Democrats Want To Grow Party Numbers
Tennessee may have many Republican voters, but that can change, according to one state Democratic Party official.
Brit Bender, executive director of the Tennessee Democratic Party, spoke to members of the Giles County Democratic Party, in July.
Since taking her position, she has tried to visit as many of the Democratic parties scattered over the 95 counties as she can.
Hendrel Remus, state Democratic Party chairman, has a goal of increasing Democratic influence.
“By the end 2028, we want Tennessee to be a swing state,” she said.
“it wasn’t that long ago that Tennessee was a blue (Democratic) state,” she said.
The state Democratic Party is very focused on voter registration to reach its goal of making Tennessee a swing state, she said.
Before taking her position in Tennessee, Bender was Iowa state director for NextGen America, a political advocacy group.
She also has worked on congressional and other campaigns in Georgia, Michigan, New York and Virginia.
In 2016, she was a field organizer in Pennsylvania when Hiillary Clinton was the Democratic presidential candidate.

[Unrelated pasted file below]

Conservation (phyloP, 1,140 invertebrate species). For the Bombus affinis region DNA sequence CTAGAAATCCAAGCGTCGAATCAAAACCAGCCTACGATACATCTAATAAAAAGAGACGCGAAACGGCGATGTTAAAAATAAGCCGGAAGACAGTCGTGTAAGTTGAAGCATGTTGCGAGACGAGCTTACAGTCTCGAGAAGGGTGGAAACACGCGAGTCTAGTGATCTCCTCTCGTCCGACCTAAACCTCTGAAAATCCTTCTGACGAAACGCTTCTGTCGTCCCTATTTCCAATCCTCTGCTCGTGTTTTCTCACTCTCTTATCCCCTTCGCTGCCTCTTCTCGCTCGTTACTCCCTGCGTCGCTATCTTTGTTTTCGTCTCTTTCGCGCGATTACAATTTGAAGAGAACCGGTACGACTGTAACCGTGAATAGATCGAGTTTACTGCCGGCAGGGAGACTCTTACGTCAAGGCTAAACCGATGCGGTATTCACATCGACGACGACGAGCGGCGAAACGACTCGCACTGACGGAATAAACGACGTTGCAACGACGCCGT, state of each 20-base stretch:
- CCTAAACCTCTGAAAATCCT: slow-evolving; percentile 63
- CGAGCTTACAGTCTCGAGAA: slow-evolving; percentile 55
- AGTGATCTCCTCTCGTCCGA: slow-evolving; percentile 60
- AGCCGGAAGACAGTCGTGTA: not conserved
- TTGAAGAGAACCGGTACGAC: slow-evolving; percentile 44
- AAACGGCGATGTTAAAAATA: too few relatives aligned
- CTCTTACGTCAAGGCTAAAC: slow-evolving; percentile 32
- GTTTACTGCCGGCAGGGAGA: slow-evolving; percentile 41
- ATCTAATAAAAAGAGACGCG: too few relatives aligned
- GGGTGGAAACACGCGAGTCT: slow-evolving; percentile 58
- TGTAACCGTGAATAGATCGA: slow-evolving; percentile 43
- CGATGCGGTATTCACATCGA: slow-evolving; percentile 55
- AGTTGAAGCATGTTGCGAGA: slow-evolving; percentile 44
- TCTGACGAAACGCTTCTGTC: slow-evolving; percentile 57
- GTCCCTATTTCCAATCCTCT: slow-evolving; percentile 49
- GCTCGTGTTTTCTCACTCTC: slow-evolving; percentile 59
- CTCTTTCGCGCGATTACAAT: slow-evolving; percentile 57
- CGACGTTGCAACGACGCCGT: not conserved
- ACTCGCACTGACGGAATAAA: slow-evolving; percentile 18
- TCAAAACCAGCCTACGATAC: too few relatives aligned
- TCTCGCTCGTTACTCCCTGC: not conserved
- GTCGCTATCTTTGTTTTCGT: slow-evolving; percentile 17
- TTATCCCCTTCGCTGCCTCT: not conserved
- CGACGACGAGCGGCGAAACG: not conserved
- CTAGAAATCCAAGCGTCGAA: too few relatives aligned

A Memphis native, she is a University of Tennessee graduate.
Attorney Evan Baddour, a candidate for Sixth District Giles County Commissioner, said making telephone calls was an effective way to reach voters.
“I’ve been calling people who are registered to vote,” he said.
“With a lot of people, it’s that personal contact that makes the difference.”
Bender briefly described some advantages and disadvantages of ways to reach voters.
Besides getting voters registered, it was pointed out that voters needed come to the polls to vote.
In other business:
• Local Democrats agreed to hold a pizza party as efforts continue to organize a Democratic Party chapter at the University of Tennessee Southern.
• Bender said evaluation continues on a grant application from the local Democrats for voter registration and other party needs. Democratic parties statewide have been invited to apply.